The iPhone is Dead, Baby, the iPhone is Dead

Posted by OCEntertainment | Posted in , , , , | Posted on 7:46 PM

Compiled to the left is a totally in-context, not at all disingenuous chart of data that shows, definitively, that the iPhone is dead.

Compare. Between October 2009 and January of 2010. The iPhone experienced only a 0.3% increase, while the Android platform experienced a 4.3% increase. Whoa! Then, between November and February, a whole month later, the span is now that the iPhone saw -0.1% increase (that's negative), while Android saw 5.2% increase.

Nevermind that "increase" is poorly defined, that the time frames are disingenuous, and that the source method is obscure or unreliable. Here's the point. If you were to draw a line from the right corner of the green column to the right corner of the purple column for the iPhone, the line goes downhill. But if you do that for the Android columns, they go uphill. Clearly, Android is the winner!

This is in line with what NDP recently posted, stating that Android sales, according to customer surveys because that's how you measure sales, for the first time exceeded iPhone sales. According to the Diazian Growth Principle, slow growth, approaching zero, means that a product is dead. If that is not enough proof, look at the third column. The iPhone's "Aliveness" column is currently at 0, indicating a ton of deadness. While Androids' alive level is over 9000!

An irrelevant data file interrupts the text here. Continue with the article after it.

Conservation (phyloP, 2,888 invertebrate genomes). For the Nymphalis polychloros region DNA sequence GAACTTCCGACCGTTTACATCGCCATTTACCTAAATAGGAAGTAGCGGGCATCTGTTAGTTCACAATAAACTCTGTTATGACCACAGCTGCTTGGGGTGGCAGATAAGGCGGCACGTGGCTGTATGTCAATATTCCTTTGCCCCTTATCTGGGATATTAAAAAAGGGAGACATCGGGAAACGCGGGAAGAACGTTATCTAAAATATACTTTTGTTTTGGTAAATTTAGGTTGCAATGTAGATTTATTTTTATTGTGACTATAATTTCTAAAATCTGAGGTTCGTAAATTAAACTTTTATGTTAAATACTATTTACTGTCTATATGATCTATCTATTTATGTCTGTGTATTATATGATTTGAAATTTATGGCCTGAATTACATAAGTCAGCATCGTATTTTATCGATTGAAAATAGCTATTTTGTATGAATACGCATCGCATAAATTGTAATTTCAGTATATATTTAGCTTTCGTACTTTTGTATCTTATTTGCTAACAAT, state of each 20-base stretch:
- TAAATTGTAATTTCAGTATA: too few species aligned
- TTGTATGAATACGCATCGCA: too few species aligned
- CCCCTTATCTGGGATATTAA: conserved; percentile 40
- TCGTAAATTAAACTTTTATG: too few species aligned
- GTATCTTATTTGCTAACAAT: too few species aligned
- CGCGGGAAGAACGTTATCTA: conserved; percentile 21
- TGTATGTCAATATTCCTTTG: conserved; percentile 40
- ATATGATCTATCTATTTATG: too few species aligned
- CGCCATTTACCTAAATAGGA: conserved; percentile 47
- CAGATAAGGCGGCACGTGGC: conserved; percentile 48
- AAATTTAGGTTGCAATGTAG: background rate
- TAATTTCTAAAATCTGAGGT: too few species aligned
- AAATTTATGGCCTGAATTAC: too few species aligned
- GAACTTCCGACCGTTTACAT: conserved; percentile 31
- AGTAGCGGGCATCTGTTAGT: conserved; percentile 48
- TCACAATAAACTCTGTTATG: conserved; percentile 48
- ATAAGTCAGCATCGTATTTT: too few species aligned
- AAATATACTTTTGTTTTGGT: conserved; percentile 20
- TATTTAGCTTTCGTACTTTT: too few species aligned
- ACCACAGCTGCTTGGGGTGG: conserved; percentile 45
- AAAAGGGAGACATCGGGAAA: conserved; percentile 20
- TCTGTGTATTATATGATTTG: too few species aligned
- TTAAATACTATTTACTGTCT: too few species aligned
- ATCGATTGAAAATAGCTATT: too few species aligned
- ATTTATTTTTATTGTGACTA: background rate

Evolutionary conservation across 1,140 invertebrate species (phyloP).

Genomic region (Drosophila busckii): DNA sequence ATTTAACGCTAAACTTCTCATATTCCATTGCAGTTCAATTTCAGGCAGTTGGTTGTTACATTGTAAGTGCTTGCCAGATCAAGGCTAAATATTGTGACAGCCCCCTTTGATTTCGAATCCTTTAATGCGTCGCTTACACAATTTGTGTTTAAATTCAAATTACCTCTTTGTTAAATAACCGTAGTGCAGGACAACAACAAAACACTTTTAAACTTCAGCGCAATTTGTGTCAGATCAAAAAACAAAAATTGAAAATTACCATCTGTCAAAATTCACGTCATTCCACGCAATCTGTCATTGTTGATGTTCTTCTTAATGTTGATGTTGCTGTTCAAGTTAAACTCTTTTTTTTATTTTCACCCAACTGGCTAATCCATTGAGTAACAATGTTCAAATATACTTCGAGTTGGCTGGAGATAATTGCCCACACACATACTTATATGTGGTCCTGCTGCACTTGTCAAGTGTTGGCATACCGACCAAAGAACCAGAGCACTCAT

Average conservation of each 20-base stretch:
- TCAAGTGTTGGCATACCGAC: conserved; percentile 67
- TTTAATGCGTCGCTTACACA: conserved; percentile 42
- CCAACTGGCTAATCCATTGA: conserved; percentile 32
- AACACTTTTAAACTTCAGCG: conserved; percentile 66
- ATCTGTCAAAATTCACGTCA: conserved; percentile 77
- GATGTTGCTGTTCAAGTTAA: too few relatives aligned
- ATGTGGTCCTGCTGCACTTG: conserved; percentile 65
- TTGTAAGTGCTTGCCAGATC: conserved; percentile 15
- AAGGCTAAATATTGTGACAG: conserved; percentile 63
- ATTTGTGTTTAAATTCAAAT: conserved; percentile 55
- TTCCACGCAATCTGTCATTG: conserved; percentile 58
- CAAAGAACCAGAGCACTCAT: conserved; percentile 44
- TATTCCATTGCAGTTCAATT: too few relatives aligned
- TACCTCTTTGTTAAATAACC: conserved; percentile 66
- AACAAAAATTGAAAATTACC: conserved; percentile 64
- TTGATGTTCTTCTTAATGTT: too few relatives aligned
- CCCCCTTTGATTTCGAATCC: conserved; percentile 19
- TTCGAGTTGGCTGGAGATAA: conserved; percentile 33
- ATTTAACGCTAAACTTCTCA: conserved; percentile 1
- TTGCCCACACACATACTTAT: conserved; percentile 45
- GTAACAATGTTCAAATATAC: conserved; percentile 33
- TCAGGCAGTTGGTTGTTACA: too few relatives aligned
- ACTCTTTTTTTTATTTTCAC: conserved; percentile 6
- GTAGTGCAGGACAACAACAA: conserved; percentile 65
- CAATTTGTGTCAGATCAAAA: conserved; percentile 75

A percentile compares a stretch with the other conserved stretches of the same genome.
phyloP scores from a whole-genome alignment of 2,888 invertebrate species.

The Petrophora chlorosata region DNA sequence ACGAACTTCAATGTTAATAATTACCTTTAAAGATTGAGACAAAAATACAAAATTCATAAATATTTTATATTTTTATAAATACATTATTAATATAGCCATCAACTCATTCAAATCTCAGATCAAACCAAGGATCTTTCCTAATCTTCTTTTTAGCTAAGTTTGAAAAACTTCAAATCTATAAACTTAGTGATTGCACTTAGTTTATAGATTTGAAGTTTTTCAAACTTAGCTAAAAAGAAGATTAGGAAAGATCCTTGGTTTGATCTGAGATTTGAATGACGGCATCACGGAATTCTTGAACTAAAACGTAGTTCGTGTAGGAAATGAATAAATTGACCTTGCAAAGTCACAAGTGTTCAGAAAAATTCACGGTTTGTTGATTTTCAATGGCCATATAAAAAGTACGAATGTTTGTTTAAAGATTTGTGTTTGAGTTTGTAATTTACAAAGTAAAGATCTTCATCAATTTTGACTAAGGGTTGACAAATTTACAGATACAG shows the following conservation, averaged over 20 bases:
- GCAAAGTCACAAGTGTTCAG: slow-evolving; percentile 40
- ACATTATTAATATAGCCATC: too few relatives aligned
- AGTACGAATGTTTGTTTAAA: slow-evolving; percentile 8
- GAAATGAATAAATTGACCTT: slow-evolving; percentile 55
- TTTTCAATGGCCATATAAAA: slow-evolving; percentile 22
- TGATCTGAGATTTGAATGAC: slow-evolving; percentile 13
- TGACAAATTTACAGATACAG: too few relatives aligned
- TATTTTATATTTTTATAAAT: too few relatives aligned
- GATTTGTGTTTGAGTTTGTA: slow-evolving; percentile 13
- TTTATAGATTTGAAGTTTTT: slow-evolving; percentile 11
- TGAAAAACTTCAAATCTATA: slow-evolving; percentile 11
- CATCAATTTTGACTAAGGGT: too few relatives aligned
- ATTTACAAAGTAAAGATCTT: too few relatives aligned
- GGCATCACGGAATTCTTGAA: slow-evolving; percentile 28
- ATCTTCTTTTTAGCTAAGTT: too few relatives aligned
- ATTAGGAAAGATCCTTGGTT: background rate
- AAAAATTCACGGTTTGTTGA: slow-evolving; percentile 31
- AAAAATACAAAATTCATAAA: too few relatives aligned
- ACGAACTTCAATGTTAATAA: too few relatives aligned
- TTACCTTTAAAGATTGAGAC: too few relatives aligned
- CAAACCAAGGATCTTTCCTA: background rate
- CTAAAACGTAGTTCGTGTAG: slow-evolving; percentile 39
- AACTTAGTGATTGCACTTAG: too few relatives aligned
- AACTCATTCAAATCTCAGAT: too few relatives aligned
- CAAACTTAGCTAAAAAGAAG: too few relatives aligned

The only logical conclusion that we can come to is that the iPhone is dead. Nevermind that, even if Android is currently accelerating at a rate faster than the iPhone, the iPhone OS still has a larger install base. Nevermind that the Android app market, yet another way for mobile OSes to measure their epeen, still lags behind Apples. And nevermind that the two, though bitter rivals, compete for almost entirely different customers since the iPhone is limited to exclusively AT&T, and any halfway decent Android handset is limited to almost anything but AT&T. Nevermind all of that. Listen. The iPhone is dead.

One might tend to think that it would be reasonable to assume that Android has a chance of overtaking the iPhone in terms of market share in the future, though not presently. And that same one might believe that both are good mobile OSes and that the competition coming up in the year to come is exciting for both sides and that neither is showing any sign of calling it quits any time soon.

That "one" can tell it to Morgan Stanley. Let go.

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